Glacier Peak has been on my list for quite some time now. A large part of this is because it is the last of Washington’s glaciated volcanoes I was yet to climb, but also because it had become an insurmountable obstacle. The first time I tried to climb Glacier Peak in 2017, the partner I was supposed to go with could not get the time off. The following year, the same partner damaged his Achilles and did not feel as though he had recovered enough to give it a shot.
When 2019 rolled in I thought I would just give it a go solo. So I took four days off from work, prepped the best that I could and headed off to the North Fork Sauk Trail-head. Eager to get going I quickly hopped in the back of my car and passed out. I woke at 4 am, double checked my bag, put on my mountaineering boots and headed up the trail. However, about 20 feet up the trail I ran into the sign pictured on the left.
In my haste to get to the summit I had forgotten a basic principle of prepping: checking trail conditions. Somewhere between frustration and growing disillusionment with climbing this mountain I found my resolve to complete the entire climb in two days instead of four the next weekend. Otherwise, I had a feeling that events outside my control would continue to ruin my attempts.
Marmots Were Everywhere Along The Trail
I started early on Saturday morning so that I would have plenty of time to make it all the way to glacier gap. The hike up to white pass was as pleasant as always. The trip down the foam creek trail was easy too. Unfortunately, there was a heavy layer of fog tainting the landscape the entire time which made taking my mind off the massive elevation gain lying ahead nearly impossible.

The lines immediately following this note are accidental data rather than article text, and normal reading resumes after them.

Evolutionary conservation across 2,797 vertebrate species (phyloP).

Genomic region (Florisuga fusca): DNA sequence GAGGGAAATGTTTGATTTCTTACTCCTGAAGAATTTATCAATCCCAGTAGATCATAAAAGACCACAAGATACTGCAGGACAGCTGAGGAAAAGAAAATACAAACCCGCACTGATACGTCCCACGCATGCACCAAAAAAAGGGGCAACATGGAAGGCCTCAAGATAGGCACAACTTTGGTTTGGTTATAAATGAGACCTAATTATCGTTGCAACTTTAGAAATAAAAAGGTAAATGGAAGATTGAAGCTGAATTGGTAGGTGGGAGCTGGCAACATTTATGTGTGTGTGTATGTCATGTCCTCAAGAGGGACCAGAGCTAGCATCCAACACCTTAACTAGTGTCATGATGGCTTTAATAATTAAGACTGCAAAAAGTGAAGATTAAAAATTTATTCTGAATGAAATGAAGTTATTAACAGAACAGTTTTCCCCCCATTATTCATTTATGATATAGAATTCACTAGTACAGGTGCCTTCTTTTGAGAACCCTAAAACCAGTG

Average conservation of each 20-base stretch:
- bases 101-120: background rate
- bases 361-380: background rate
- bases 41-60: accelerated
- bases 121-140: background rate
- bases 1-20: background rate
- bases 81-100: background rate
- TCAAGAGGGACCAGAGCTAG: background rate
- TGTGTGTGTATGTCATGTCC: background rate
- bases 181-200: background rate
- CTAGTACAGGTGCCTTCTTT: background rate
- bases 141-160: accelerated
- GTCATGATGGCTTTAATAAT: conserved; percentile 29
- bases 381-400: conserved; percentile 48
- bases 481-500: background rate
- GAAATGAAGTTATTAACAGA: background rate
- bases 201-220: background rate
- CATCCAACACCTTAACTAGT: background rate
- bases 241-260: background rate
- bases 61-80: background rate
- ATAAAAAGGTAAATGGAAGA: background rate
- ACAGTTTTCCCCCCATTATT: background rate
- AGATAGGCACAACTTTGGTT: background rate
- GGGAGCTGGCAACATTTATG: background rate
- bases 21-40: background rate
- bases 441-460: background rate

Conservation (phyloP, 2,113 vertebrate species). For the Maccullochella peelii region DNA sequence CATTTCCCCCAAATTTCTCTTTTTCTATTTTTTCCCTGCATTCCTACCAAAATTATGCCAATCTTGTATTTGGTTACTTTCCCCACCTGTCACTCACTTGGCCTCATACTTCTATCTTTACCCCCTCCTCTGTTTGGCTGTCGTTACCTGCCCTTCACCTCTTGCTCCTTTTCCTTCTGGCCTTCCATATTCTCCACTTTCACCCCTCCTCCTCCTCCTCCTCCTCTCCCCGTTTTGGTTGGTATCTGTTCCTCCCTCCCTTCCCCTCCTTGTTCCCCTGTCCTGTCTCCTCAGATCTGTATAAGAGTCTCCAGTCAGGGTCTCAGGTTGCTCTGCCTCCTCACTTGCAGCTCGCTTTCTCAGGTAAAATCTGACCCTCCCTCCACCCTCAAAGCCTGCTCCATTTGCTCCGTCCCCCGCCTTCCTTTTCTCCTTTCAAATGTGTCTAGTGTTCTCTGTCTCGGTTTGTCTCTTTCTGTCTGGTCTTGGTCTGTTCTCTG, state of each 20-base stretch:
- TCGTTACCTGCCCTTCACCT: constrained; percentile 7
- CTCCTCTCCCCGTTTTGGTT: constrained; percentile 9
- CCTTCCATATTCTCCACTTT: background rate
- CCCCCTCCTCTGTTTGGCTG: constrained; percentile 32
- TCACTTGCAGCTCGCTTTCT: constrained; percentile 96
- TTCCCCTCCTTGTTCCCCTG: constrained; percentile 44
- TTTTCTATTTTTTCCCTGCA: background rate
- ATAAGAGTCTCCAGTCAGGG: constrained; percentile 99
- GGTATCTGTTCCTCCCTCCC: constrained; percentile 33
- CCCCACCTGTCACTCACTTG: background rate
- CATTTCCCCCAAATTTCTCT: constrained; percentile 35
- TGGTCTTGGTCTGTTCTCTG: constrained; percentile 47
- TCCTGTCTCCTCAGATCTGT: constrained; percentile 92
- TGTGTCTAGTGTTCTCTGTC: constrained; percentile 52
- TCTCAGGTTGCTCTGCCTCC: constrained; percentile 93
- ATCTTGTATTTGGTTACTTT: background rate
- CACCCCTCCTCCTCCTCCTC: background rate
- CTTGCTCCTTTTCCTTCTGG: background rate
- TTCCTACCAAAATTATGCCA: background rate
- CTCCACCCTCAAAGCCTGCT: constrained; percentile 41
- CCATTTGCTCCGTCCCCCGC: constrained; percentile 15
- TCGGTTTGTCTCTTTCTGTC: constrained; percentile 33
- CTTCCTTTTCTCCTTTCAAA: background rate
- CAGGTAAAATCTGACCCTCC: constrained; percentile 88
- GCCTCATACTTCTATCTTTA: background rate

The toughest part of the day came once the trail ended. The several basins prior to glacier gap were long and full of very similar looking rocks making navigation difficult. With the fog looming all around me, seeing where I was going became a luxury. I was thankful for the GPS and map that I had. I saw several groups confidently wandering away on their own towards directions I was sure would take them off-trail. I tried to warn them, reminding them that with in the presence of unclear skies like that day, navigation is crucial.
Basin Before Glacier Gap
Cairns Helped Alleviate My Route Doubts Through The First Day
I arrived at glacier gap at around 3:30 in the afternoon, took a moment to enjoy the exquisite views of the peaks below and quickly ate dinner. I wanted to get to bed early so that I could get the earliest start of all the groups on the mountain. So I was in bed by 5pm with two hot water bottles in the bottom of my bag. My hope was to make it to the summit so that I could watch the sunrise.
Panorama Of My Tent at Glacier Gap
Bridge Along The North Fork Sauk Trail
Marmot Near The Trail Intersection With The PCT
Trail Junction Of Foam Creek and The Climbing Route